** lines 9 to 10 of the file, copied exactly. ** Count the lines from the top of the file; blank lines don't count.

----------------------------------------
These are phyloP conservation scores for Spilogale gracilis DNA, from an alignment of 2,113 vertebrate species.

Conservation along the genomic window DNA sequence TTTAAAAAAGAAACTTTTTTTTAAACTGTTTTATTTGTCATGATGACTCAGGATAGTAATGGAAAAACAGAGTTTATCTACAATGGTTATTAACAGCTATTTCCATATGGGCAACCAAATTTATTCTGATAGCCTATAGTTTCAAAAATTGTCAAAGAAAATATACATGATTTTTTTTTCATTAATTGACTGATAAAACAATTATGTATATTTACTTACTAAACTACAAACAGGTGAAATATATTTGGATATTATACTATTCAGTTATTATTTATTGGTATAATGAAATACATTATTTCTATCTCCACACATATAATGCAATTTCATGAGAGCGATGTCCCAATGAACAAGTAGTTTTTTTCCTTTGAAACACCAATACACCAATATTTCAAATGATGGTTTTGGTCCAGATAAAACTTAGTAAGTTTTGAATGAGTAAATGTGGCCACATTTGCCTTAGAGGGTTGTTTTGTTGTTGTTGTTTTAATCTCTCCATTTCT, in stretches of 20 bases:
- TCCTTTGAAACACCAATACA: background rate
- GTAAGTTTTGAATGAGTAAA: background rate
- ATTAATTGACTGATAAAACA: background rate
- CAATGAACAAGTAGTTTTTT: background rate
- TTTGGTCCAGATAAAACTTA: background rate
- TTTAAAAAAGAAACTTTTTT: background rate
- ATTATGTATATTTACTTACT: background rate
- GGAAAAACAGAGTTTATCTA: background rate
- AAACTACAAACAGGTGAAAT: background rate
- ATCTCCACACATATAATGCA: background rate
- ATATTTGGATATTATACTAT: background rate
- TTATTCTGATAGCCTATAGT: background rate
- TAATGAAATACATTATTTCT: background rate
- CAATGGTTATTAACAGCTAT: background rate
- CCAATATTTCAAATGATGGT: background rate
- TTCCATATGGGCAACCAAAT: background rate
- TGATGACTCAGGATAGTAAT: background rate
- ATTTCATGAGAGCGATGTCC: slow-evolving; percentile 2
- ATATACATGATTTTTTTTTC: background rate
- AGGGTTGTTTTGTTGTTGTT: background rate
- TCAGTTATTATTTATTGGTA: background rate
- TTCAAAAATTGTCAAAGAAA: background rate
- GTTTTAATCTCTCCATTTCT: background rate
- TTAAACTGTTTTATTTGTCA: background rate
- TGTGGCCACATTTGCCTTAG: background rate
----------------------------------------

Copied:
- ATTATGTATATTTACTTACT: background rate
- GGAAAAACAGAGTTTATCTA: background rate